How Does Guided Visualisation Work?  

Guided visualisation, otherwise known as guided imagery, involves “concentrating on a specific object, sound, or experience in order to calm your mind”. It is a type of meditation in which rather than focusing on our immediate surroundings, our breath or our experience of sitting in our bodies, we create an imaginary setting or scenario to focus on. It is one of many great ways in which to practice mindfulness.

Many people find that having a set of guidelines gently instructing you on what to visualise is easier to do than focusing on the breath like in most meditations. It is a great starting point and just as effective. Through guided visualisation you induce a state of profound calm and relaxation.

Our bodies react to our thoughts. You’ll notice that if you imagine a stressful scenario, your body becomes tense. Your heart rate and blood pressure may even increase, and you’ll likely find it rather difficult to focus. Thus, it’s only logical that when you focus on pleasant scenarios your mind and body relax. You release muscle tension, and consequently your mind feels calmer and more at ease. When you’re in this state, you’re better equipped to deal with mental, physical and emotional stressors.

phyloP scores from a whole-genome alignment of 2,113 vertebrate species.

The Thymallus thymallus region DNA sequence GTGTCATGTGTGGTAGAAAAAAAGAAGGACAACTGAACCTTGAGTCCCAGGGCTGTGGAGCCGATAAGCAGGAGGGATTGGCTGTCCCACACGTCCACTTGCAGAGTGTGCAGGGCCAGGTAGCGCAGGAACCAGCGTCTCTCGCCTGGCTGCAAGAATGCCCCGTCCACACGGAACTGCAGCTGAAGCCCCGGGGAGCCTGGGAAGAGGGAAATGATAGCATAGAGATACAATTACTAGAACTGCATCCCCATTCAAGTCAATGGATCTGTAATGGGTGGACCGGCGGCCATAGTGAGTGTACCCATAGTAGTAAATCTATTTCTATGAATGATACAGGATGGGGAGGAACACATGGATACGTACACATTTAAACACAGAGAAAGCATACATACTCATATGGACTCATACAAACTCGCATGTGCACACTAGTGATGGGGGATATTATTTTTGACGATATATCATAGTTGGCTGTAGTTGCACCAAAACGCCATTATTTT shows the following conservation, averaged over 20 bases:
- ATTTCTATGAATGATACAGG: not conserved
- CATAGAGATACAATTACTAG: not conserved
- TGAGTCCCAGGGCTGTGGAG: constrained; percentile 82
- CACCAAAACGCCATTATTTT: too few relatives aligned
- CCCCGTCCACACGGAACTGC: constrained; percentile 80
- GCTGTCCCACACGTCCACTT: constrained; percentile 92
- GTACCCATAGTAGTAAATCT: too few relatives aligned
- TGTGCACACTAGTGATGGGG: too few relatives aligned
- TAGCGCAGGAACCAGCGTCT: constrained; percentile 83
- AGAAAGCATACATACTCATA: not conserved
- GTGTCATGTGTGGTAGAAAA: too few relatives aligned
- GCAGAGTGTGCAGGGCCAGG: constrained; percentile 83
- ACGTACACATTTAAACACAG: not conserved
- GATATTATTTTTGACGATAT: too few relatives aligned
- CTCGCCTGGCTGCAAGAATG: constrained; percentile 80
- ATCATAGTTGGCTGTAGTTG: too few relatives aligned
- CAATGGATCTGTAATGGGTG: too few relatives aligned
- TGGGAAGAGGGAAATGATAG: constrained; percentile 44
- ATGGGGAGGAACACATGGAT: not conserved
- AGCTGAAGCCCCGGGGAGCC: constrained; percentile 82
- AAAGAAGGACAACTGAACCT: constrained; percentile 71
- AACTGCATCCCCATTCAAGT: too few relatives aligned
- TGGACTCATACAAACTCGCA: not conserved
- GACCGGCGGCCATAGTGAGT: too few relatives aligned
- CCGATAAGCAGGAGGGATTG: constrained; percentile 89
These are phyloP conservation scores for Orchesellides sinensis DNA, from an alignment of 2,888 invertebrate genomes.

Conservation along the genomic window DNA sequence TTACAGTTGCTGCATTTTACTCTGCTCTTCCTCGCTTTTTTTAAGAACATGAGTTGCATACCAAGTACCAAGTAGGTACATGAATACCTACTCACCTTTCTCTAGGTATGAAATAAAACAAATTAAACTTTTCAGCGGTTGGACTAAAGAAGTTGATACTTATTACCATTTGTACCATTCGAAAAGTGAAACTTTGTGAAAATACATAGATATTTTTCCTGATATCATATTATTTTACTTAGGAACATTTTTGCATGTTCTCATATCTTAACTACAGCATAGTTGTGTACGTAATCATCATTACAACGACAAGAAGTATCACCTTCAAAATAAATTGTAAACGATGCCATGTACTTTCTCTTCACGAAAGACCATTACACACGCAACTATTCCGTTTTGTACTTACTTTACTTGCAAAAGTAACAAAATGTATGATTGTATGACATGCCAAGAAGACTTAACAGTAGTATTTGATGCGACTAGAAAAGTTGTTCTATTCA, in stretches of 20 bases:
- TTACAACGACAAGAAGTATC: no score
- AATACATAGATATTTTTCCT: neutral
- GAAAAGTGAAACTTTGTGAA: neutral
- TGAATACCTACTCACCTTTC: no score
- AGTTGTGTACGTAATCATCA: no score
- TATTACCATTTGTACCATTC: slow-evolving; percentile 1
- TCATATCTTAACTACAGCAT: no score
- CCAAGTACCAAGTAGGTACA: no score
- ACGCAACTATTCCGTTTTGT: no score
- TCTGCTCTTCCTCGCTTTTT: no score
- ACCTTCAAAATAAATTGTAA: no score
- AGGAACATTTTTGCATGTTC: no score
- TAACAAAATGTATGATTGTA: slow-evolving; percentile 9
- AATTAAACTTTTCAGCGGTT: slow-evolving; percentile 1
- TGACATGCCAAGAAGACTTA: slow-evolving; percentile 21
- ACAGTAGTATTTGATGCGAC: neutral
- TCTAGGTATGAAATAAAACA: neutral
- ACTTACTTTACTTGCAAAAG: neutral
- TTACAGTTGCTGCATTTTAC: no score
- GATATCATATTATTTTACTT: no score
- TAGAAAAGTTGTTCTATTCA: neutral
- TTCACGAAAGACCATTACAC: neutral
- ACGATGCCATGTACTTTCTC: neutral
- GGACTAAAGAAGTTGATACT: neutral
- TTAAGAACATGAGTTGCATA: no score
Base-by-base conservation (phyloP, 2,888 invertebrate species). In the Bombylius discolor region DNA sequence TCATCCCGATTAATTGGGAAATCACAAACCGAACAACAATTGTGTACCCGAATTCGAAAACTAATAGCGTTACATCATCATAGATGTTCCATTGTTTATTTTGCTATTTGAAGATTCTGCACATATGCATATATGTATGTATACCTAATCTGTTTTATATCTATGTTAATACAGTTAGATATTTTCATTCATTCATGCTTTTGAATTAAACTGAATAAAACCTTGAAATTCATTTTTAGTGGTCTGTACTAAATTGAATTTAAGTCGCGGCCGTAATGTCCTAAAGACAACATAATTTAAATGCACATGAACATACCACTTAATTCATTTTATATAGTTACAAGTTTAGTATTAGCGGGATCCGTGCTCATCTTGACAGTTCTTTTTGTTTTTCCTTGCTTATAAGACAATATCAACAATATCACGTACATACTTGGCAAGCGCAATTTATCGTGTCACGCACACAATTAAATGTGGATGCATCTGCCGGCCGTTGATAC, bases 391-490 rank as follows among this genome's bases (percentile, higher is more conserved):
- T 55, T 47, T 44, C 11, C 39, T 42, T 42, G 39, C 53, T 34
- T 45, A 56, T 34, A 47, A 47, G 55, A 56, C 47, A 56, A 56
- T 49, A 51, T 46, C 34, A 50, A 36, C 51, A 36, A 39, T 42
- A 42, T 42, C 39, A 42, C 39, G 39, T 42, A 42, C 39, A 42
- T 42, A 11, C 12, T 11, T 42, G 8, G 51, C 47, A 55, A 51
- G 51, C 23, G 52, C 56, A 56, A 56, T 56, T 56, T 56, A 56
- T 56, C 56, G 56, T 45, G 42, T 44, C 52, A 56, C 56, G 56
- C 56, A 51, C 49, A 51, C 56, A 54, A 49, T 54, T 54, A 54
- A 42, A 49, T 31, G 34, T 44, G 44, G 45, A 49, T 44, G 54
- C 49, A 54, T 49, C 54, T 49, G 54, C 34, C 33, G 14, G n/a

Research has shown that guided visualisation can help with a variety of common ailments, such as:

Anxiety and stress – a 2017 study proved that the anxiety relieving effects were equal to that of clinical massage. This is due to the fact that just as massage relaxes your muscles, so too does mindful visualisation.

Sleep issues – sleep quality is reduced when anxious and stressed, and thus guided visualisation before bed can be an incredibly helpful tool to help you fall and stay asleep through the night. There are a plethora of helpful apps that offer guided visualisation audios, such as Calm and Headspace.

Pain – stress decreases our ability to tolerate physical pain. There have been multiple studies testing the effects of guided visualisation on post-surgery pain, as well as cancer patients. In all cases it has proved to be significantly effective.

Depression – part of depression is struggling with negative mental images. It is clear to see how guided visualisation that encourages you to focus on pleasant imagery would be of service. A 2019 study tested the effects of guided visualisation on cancer patients experiencing depression as a result of their illness. It was reported that the practice helped in alleviating their depressive symptoms as well as their experience of physical pain.

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